Background Reports 2020 -- MEDICA - World Forum for Medicine

Image: 3D illustration. Colorful DNA molecule. Conceptual image of a structure of the genetic code; Copyright: ktsimage

ktsimage

Sinonasal cancer: AI facilitates breakthrough in diagnostics

30/11/2022

Researchers at LMU and Charité hospital in Berlin have developed a method for classifying difficult-to-diagnose nasal cavity tumors.
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Image: Close-up: The complex architecture of the neuroepithelial organoids with cell membranes; Copyright: Keisuke Ishihara

Keisuke Ishihara

Measuring organ development

28/11/2022

Researchers from Dresden and Vienna reveal link between connectivity of three-dimensional structures in tissues and the emergence of their architecture to help scientists engineer self-organising tissues that mimic human organs.
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Image: A woman in the lab, Tina Bürki from Empa's Particles-Biology Interactions lab in St. Gallen, inspects a set of biochips; Copyright: Empa

Empa

Empa's Zukunftsfonds – Funding ambitious research: A chip to replace animal testing

24/11/2022

New drugs made from nanoparticles that can easily penetrate any interface within our bodies are a great hope in medicine. For such hopefuls to reach the market, their safety must be ensured. In this context, it must also be clarified what happens if a substance manages to penetrate the natural barrier between baby and mother, the placenta, in the body of pregnant women.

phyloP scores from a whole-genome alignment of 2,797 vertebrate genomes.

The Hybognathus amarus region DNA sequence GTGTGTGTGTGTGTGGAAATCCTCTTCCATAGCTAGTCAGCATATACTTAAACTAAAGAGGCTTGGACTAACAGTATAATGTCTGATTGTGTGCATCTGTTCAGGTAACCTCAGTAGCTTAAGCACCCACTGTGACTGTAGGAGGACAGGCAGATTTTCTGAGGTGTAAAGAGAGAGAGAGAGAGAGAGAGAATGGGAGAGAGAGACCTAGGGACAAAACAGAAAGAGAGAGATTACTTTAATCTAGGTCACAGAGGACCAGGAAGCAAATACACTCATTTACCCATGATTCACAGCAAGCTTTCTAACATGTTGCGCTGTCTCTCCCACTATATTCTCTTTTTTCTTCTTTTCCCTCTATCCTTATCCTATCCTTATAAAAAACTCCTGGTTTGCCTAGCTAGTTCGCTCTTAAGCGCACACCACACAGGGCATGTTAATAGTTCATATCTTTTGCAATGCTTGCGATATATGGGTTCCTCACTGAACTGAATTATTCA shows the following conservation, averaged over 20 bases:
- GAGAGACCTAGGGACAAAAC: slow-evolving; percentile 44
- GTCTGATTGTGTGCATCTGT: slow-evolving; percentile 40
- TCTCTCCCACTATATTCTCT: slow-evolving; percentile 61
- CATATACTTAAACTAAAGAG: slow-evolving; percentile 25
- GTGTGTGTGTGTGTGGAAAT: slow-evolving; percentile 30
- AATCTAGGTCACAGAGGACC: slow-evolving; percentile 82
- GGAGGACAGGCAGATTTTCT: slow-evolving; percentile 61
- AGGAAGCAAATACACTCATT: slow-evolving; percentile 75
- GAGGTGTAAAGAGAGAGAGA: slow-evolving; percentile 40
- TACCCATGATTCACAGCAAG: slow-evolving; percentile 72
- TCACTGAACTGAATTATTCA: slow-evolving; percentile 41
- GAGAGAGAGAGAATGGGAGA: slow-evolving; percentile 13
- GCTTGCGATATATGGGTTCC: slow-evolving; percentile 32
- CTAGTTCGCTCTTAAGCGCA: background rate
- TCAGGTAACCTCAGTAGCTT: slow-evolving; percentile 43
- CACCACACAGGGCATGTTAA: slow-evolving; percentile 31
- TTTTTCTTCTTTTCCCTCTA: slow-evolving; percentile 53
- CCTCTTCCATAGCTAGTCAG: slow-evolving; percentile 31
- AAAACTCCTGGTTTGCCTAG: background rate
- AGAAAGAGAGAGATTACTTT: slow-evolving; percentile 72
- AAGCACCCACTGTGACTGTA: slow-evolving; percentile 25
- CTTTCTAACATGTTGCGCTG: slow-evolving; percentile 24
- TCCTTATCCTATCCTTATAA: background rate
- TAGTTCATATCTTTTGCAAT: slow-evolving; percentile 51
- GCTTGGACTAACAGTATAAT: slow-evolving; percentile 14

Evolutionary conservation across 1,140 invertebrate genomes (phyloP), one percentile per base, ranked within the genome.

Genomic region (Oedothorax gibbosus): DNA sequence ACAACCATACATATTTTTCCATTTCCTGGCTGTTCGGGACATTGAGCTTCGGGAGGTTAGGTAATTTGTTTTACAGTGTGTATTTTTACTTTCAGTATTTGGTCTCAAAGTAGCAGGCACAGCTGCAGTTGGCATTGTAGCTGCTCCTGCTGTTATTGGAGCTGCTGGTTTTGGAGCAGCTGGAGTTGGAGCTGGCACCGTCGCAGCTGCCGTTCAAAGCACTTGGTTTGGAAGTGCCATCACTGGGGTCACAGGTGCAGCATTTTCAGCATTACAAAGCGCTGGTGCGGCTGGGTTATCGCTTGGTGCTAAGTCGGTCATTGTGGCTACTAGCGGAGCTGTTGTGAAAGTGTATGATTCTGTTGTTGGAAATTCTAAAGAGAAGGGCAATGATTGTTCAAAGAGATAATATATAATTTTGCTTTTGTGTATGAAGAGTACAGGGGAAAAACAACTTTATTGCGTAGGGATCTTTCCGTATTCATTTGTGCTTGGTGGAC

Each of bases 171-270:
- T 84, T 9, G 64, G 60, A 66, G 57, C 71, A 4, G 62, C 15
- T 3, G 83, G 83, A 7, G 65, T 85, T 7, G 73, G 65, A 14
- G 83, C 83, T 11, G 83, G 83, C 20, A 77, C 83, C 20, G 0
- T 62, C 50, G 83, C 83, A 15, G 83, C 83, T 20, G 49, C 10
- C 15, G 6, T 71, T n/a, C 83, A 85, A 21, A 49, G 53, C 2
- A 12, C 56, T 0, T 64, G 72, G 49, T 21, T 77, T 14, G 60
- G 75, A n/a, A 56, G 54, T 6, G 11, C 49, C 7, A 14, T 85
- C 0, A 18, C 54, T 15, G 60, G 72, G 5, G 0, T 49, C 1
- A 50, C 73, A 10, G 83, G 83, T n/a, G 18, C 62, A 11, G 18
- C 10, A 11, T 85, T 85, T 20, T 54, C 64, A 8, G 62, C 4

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Image: A small square apparatus, an electrochemical sensing platform for studying in vitro vascular systems. The channels and reservoirs were visualized using blue ink.; Copyright: Tohoku University

Tohoku University

Sensing platform for studying in vitro vascular systems

11/11/2022

The costliness of drug development and the limitations of studying physiological processes in the lab are two separate scientific issues that may share the same solution.
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Image: Mobile laboratory unit with integrated lifting device for a standard truck chassis; Copyright: Fraunhofer IBMT/Markus Michel

Fraunhofer IBMT/Markus Michel

MEDICA 2022: Biological laboratory to go

10/11/2022

Researchers from the Fraunhofer Institute for Biomedical Engineering IBMT have developed the “BioSensoLab“, a mobile biological laboratory with which they can demonstrate new developments to customers and test them together – on site at their companies.
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Image: An x-ray of the lungs showing a male hand pointing to a specific spot with a pen; Copyright: TNMDesign/Shutterstock

TNMDesign/Shutterstock

Small cell lung cancer: approach to personalised treatment

14/10/2022

A study led by MedUni Vienna has shown for the first time that different SCLC subtypes have specific molecular characteristics, which is why those affected respond in different ways to cancer treatment.